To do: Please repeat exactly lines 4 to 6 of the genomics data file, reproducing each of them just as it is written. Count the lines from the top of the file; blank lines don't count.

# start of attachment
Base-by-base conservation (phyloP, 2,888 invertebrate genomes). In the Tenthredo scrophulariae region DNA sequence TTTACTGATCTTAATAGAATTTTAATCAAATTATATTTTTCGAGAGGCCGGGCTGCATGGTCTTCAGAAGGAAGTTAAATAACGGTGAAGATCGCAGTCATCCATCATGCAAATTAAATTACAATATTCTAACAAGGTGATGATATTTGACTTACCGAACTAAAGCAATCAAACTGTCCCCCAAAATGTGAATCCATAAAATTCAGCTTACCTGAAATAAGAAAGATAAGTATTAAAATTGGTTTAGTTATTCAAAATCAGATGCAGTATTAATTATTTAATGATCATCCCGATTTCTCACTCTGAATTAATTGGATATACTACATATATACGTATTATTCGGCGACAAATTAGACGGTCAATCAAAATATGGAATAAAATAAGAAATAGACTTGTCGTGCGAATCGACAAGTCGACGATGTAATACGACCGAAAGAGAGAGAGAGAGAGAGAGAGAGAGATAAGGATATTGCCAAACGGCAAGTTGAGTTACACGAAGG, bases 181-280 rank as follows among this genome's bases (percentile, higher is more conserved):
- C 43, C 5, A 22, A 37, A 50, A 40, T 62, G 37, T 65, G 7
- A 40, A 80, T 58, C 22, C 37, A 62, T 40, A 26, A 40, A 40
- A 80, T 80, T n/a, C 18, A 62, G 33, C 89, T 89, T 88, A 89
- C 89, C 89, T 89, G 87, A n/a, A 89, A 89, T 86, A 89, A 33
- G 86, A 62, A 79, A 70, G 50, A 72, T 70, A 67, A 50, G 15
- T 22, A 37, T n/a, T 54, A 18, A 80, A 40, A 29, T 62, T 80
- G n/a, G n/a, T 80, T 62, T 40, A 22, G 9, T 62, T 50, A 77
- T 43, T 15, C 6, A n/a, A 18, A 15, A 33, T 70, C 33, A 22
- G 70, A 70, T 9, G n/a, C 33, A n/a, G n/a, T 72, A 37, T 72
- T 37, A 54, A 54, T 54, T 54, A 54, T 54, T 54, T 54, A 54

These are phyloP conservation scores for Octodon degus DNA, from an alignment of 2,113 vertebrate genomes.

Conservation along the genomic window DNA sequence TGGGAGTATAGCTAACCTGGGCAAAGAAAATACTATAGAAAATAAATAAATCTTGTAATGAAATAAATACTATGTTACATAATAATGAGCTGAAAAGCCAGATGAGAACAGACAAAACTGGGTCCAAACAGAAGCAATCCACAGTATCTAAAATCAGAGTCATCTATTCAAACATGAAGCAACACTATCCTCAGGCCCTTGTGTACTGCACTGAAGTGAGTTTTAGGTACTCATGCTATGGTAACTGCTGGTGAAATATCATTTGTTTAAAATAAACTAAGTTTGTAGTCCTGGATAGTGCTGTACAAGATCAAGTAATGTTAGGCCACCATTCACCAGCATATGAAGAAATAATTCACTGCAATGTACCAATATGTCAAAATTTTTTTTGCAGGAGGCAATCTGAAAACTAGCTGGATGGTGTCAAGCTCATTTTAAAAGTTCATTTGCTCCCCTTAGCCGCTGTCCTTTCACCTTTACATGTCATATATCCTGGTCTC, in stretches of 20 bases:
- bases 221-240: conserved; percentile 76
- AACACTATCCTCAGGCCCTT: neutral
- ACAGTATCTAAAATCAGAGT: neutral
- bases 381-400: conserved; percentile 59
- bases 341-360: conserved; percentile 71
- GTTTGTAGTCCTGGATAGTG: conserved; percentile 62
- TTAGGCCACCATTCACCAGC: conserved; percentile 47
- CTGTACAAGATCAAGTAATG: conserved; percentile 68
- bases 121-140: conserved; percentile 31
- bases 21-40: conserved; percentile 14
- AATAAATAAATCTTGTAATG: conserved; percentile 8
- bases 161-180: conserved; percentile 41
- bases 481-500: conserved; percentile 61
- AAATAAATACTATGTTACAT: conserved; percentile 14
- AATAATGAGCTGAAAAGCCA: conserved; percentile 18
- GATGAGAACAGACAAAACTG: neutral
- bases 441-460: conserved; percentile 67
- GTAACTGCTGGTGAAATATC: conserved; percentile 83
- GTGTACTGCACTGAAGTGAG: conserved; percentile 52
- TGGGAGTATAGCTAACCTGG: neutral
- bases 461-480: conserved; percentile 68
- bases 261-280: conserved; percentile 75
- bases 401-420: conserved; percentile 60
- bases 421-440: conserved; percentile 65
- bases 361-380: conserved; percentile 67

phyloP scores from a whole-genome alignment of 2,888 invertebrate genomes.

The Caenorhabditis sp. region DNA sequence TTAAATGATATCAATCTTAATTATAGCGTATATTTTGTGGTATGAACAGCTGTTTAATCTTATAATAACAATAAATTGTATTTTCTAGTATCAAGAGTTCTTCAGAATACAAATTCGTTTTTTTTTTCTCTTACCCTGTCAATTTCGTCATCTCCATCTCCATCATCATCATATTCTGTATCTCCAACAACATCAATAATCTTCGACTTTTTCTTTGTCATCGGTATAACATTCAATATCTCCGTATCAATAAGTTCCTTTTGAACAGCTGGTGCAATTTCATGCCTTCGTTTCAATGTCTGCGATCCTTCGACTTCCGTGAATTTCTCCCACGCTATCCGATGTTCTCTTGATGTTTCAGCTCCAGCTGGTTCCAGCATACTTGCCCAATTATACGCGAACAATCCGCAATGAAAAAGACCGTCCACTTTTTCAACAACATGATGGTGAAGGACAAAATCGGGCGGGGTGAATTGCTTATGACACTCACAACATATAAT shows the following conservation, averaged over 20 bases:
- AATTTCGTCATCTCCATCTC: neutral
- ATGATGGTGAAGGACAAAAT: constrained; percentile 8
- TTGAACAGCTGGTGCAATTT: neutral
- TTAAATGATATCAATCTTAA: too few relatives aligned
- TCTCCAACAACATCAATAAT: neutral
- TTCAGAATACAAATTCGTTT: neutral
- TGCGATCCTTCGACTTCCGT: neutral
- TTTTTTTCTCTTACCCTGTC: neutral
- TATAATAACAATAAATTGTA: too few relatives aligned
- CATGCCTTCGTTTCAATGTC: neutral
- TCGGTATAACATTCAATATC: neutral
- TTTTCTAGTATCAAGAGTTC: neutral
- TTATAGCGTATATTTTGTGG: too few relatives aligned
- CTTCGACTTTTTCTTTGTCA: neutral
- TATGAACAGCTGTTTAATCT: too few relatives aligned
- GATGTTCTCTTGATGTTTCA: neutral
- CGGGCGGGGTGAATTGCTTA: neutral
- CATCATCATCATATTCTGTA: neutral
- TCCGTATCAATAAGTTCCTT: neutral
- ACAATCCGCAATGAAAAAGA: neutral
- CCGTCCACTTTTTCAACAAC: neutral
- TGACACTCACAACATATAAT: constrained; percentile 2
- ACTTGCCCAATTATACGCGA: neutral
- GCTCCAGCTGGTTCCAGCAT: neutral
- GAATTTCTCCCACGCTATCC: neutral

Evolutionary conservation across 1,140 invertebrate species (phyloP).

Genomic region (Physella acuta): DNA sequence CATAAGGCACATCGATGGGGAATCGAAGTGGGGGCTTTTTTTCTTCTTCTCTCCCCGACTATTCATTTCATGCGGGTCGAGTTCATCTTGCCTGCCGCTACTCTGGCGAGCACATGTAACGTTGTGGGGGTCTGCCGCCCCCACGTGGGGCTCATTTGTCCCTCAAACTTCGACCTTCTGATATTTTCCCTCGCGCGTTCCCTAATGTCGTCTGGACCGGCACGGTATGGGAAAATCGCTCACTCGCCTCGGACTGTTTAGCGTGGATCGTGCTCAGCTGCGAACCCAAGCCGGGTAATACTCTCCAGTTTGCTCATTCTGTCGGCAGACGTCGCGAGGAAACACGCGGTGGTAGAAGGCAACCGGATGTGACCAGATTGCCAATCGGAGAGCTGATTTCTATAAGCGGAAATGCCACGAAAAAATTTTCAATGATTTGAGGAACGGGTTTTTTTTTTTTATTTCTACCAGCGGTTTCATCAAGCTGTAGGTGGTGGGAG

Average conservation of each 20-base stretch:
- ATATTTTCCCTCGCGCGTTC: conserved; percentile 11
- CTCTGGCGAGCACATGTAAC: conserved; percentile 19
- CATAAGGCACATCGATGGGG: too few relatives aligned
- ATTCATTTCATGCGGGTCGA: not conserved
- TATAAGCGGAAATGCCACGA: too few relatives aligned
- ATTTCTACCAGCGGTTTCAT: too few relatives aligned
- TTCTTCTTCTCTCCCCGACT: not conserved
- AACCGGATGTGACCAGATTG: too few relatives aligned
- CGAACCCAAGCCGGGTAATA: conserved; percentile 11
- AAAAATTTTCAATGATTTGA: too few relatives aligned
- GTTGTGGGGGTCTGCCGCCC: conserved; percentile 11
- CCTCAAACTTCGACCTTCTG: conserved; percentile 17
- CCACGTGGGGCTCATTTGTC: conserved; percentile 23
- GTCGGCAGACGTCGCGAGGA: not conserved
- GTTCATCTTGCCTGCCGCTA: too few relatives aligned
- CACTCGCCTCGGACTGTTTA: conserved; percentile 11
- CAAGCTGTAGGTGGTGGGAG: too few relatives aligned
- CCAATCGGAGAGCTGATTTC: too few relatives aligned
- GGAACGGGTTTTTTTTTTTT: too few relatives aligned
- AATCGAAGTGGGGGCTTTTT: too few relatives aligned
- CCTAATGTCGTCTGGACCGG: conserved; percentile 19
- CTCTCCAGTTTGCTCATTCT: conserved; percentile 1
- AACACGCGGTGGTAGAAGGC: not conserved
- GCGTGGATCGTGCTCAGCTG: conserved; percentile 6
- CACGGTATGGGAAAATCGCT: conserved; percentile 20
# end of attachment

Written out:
- A 80, T 80, T n/a, C 18, A 62, G 33, C 89, T 89, T 88, A 89
- C 89, C 89, T 89, G 87, A n/a, A 89, A 89, T 86, A 89, A 33
- G 86, A 62, A 79, A 70, G 50, A 72, T 70, A 67, A 50, G 15